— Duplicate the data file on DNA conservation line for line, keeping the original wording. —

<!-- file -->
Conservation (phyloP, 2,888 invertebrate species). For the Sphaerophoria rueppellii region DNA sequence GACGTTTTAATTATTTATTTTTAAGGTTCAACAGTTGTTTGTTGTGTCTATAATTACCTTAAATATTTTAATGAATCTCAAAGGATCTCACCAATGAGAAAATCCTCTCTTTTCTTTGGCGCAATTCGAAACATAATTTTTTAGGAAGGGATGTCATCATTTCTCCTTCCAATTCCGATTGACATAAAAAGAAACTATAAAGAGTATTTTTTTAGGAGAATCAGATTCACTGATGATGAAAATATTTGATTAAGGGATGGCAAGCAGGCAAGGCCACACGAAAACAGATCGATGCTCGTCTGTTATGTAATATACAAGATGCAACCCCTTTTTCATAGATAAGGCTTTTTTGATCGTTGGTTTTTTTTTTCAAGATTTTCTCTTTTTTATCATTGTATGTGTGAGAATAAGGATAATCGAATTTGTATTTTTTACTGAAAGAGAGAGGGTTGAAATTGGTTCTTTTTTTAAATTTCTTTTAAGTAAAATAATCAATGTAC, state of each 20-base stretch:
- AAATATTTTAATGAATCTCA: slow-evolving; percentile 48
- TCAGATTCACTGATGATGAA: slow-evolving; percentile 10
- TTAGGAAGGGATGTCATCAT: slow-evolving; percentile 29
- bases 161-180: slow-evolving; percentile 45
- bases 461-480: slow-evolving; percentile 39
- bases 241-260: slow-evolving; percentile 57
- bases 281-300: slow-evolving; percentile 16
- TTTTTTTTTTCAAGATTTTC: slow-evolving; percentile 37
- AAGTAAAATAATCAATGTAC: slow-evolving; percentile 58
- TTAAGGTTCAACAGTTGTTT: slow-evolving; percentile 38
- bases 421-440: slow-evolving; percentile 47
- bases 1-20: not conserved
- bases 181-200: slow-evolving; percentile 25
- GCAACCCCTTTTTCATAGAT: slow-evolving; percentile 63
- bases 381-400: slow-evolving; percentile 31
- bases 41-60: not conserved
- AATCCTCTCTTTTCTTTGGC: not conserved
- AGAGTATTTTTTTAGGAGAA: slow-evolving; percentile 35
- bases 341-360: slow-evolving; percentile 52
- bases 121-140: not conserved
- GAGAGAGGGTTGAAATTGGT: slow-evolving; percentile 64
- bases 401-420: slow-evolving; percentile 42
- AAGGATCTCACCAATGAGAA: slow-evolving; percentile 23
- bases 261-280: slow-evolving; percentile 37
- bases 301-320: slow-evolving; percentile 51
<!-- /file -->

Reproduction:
Conservation (phyloP, 2,888 invertebrate species). For the Sphaerophoria rueppellii region DNA sequence GACGTTTTAATTATTTATTTTTAAGGTTCAACAGTTGTTTGTTGTGTCTATAATTACCTTAAATATTTTAATGAATCTCAAAGGATCTCACCAATGAGAAAATCCTCTCTTTTCTTTGGCGCAATTCGAAACATAATTTTTTAGGAAGGGATGTCATCATTTCTCCTTCCAATTCCGATTGACATAAAAAGAAACTATAAAGAGTATTTTTTTAGGAGAATCAGATTCACTGATGATGAAAATATTTGATTAAGGGATGGCAAGCAGGCAAGGCCACACGAAAACAGATCGATGCTCGTCTGTTATGTAATATACAAGATGCAACCCCTTTTTCATAGATAAGGCTTTTTTGATCGTTGGTTTTTTTTTTCAAGATTTTCTCTTTTTTATCATTGTATGTGTGAGAATAAGGATAATCGAATTTGTATTTTTTACTGAAAGAGAGAGGGTTGAAATTGGTTCTTTTTTTAAATTTCTTTTAAGTAAAATAATCAATGTAC, state of each 20-base stretch:
- AAATATTTTAATGAATCTCA: slow-evolving; percentile 48
- TCAGATTCACTGATGATGAA: slow-evolving; percentile 10
- TTAGGAAGGGATGTCATCAT: slow-evolving; percentile 29
- bases 161-180: slow-evolving; percentile 45
- bases 461-480: slow-evolving; percentile 39
- bases 241-260: slow-evolving; percentile 57
- bases 281-300: slow-evolving; percentile 16
- TTTTTTTTTTCAAGATTTTC: slow-evolving; percentile 37
- AAGTAAAATAATCAATGTAC: slow-evolving; percentile 58
- TTAAGGTTCAACAGTTGTTT: slow-evolving; percentile 38
- bases 421-440: slow-evolving; percentile 47
- bases 1-20: not conserved
- bases 181-200: slow-evolving; percentile 25
- GCAACCCCTTTTTCATAGAT: slow-evolving; percentile 63
- bases 381-400: slow-evolving; percentile 31
- bases 41-60: not conserved
- AATCCTCTCTTTTCTTTGGC: not conserved
- AGAGTATTTTTTTAGGAGAA: slow-evolving; percentile 35
- bases 341-360: slow-evolving; percentile 52
- bases 121-140: not conserved
- GAGAGAGGGTTGAAATTGGT: slow-evolving; percentile 64
- bases 401-420: slow-evolving; percentile 42
- AAGGATCTCACCAATGAGAA: slow-evolving; percentile 23
- bases 261-280: slow-evolving; percentile 37
- bases 301-320: slow-evolving; percentile 51